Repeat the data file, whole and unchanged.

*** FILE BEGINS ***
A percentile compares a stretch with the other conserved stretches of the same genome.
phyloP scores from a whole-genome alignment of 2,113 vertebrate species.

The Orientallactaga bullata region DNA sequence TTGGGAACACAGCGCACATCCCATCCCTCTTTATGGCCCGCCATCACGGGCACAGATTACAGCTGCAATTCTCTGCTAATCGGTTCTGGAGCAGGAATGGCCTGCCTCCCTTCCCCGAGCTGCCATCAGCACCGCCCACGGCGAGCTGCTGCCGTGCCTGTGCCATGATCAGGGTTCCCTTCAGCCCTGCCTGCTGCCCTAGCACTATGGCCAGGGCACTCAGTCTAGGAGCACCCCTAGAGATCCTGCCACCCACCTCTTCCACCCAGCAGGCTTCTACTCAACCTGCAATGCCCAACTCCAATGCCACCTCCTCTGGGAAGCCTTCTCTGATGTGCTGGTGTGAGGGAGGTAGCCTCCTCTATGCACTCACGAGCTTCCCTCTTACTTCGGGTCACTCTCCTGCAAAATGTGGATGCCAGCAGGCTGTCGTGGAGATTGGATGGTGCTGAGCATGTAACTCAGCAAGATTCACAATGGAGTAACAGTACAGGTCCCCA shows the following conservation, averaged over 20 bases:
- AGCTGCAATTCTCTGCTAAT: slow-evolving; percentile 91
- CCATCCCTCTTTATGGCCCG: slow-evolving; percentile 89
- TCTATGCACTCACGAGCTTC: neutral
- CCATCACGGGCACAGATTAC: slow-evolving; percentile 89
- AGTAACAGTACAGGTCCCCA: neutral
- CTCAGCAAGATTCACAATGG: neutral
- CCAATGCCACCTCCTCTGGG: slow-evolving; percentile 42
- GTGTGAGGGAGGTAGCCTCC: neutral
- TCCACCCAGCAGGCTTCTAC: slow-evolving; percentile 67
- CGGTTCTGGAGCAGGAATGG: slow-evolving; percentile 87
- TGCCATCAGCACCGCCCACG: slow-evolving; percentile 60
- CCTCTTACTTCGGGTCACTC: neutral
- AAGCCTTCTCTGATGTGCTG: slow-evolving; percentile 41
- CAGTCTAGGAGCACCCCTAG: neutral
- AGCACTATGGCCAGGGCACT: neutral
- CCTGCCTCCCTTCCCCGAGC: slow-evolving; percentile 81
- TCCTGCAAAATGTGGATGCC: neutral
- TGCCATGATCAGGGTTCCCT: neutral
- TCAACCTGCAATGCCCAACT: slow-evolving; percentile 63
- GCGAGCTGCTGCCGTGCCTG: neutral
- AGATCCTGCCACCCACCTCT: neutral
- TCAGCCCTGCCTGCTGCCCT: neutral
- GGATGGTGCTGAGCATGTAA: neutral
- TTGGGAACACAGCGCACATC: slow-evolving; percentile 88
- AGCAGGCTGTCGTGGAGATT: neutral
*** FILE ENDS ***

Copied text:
A percentile compares a stretch with the other conserved stretches of the same genome.
phyloP scores from a whole-genome alignment of 2,113 vertebrate species.

The Orientallactaga bullata region DNA sequence TTGGGAACACAGCGCACATCCCATCCCTCTTTATGGCCCGCCATCACGGGCACAGATTACAGCTGCAATTCTCTGCTAATCGGTTCTGGAGCAGGAATGGCCTGCCTCCCTTCCCCGAGCTGCCATCAGCACCGCCCACGGCGAGCTGCTGCCGTGCCTGTGCCATGATCAGGGTTCCCTTCAGCCCTGCCTGCTGCCCTAGCACTATGGCCAGGGCACTCAGTCTAGGAGCACCCCTAGAGATCCTGCCACCCACCTCTTCCACCCAGCAGGCTTCTACTCAACCTGCAATGCCCAACTCCAATGCCACCTCCTCTGGGAAGCCTTCTCTGATGTGCTGGTGTGAGGGAGGTAGCCTCCTCTATGCACTCACGAGCTTCCCTCTTACTTCGGGTCACTCTCCTGCAAAATGTGGATGCCAGCAGGCTGTCGTGGAGATTGGATGGTGCTGAGCATGTAACTCAGCAAGATTCACAATGGAGTAACAGTACAGGTCCCCA shows the following conservation, averaged over 20 bases:
- AGCTGCAATTCTCTGCTAAT: slow-evolving; percentile 91
- CCATCCCTCTTTATGGCCCG: slow-evolving; percentile 89
- TCTATGCACTCACGAGCTTC: neutral
- CCATCACGGGCACAGATTAC: slow-evolving; percentile 89
- AGTAACAGTACAGGTCCCCA: neutral
- CTCAGCAAGATTCACAATGG: neutral
- CCAATGCCACCTCCTCTGGG: slow-evolving; percentile 42
- GTGTGAGGGAGGTAGCCTCC: neutral
- TCCACCCAGCAGGCTTCTAC: slow-evolving; percentile 67
- CGGTTCTGGAGCAGGAATGG: slow-evolving; percentile 87
- TGCCATCAGCACCGCCCACG: slow-evolving; percentile 60
- CCTCTTACTTCGGGTCACTC: neutral
- AAGCCTTCTCTGATGTGCTG: slow-evolving; percentile 41
- CAGTCTAGGAGCACCCCTAG: neutral
- AGCACTATGGCCAGGGCACT: neutral
- CCTGCCTCCCTTCCCCGAGC: slow-evolving; percentile 81
- TCCTGCAAAATGTGGATGCC: neutral
- TGCCATGATCAGGGTTCCCT: neutral
- TCAACCTGCAATGCCCAACT: slow-evolving; percentile 63
- GCGAGCTGCTGCCGTGCCTG: neutral
- AGATCCTGCCACCCACCTCT: neutral
- TCAGCCCTGCCTGCTGCCCT: neutral
- GGATGGTGCTGAGCATGTAA: neutral
- TTGGGAACACAGCGCACATC: slow-evolving; percentile 88
- AGCAGGCTGTCGTGGAGATT: neutral